From Here On, All Hell Broke Loose

"There’s been nothing like this since Michael Todd’s ‘Around the World in 80 Days’," said one man on the set. A comment that referred to the large scale production, with an all star cast including David Niven from ten years before. The only difference between the two films would be the adaptations from their original sources. Jules Verne’s novel was faithfully recreated but Casino Royale most likely had the late Ian Fleming rolling in his grave. Feldman was aiming to make the biggest, star-studded, comedy in history and he began it by flooding the screen with the world’s most beautiful women.

Joanna Pettet ended up portraying the sexy daughter, Mata Bond.


"No background dogs in my picture," barked an order from Feldman. "Get only real beauties." And with that literally hundreds of Britain’s finest auditioned to play Fang Girls, Guard Girls, Casino Girls, Karate Girls, and 12 daughters of ‘M’, all between the ages of 16 and 18.

There was a filing system to help avert numbness: Type ‘A’: must have first, personality; second figure; third looks. Type ‘B’: first, looks; second, figure; third, no personality. Type ‘C’: those who just get by on all three. Whatever the system, Casino Royale certainly has the largest of any cast of beautiful women.


Three famous Bond girls.  Caroline (The Spy Who Love Me) Munro, Jacqueline (The Deep) Bisset, and Angela (On Her Majesty's Secret Service) Scoular.


Perhaps the biggest problem behind the scenes was Peter Sellers. At the time he was married to Britt Ekland, who would later play Mary Goodnight in the 1974 Bond film The Man with the Golden Gun.  Sellers marriage was on the rocks and he was chasing after her every weekend in order to save it.  He refused to listen to any production assistant who was in-charge of getting him to the set and reportedly was late to the set daily or would not arrive at all.

Sellers ego would be his Achilles heel, he would really be annoyed if people did not pay attention to his needs as an actor. On one occasion, Leo Jaffe, the executive vice president of Columbia, visited the set and made a mistake by thinking Woody Allen was Peter Sellers. "When you put glasses on them," said Feldman, "they do sort of look alike." Sellers was not amused over this mistake.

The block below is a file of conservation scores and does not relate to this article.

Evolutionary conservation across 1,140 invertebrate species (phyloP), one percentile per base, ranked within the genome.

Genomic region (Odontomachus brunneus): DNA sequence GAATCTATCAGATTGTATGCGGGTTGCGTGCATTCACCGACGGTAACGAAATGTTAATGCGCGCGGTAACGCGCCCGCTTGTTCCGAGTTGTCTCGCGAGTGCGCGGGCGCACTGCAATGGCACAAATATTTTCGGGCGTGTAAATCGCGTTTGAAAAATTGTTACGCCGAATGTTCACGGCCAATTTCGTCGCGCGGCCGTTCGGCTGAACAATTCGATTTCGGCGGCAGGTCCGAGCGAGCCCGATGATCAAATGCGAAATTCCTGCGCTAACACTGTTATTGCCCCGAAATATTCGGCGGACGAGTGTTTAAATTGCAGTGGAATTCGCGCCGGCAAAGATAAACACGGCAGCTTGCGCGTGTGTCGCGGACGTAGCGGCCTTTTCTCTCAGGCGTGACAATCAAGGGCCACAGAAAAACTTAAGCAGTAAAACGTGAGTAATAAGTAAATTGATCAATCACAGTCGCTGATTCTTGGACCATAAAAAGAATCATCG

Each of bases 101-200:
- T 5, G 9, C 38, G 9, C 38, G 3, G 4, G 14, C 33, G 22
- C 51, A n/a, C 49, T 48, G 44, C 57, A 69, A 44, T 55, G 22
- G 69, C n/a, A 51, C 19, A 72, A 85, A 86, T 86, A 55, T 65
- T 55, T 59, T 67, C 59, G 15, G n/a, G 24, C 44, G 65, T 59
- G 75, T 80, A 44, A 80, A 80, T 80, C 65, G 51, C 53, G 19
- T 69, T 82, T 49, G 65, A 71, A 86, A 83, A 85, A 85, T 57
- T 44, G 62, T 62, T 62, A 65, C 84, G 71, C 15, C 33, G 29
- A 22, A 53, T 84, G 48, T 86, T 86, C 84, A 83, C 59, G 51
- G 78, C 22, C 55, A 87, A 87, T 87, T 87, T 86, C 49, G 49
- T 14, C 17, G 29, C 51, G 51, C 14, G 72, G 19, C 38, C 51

During the baccarat scene long time Seller’s friend, Princess Margaret, visited the set and rushed to meet Orson Welles. Reportedly ignoring Sellers. Welles, who played the part of Le Chiffre, gave a sarcastic comment to Sellers concerning his tardiness and causing the film to go over budget. This made Sellers so irate that he insisted that his scenes with Welles be done with a stand-in. Because of this on-set rivalry only one shot is shown during the entire scene with both Sellers and Welles in the same frame.


Orson Welles as Citizen Le Chiffre.


Sellers eventually lashed out against his long time friend Joseph McGrath and literally disappeared for weeks forcing the production to come to a halt. According to Val Guest, Feldman was furious and decided to terminate Sellers contract, firing him from the picture.  Then he put plan two into operation and began rewrites and building of newer sets at Pinewood Studios and Elstree Studios.  Because of Sellers tantrums, Feldman radically altered Royale’s storyline. This left McGrath irritable and forced Feldman to hire four more directors, Val Guest, Ken (Chitty Chitty, Bang, Bang) Hughes, Robert Parrish, and John (The Maltese Falcon) Huston.  Richard Lester was also asked to join but turn down the offer because he was friends with both Sellers and McGrath. The film would now be directed in four parts "Our concept for this film includes not only multiple stars, but also multiple directors," said Feldman in the March 2, 1966 edition of Variety.

Feldman also hired a small army of writers to ‘juice up’ the script. Famous writers and directors such as Billy Wilder, Joseph Heller, Terry Southern, and Michael Sayers added their inputs. The situation was too much for McGrath. He left the unfinished film after he completed his contractual agreement.

Sellers eventually came back to film other scenes, but kept calling his friend McGrath and begging him to return. "Please come back! Charlie will give you a Rolls Royce if you come back. He gave me one!" After a while, Feldman did call McGrath and offered him a Rolls Royce if he would return. McGrath did not. Two years later, co-producer Jerry Bresler drove up to McGrath in a white Rolls Royce and said, "I’m driving the car Charlie Feldman was going to give to you if you came back to the movie."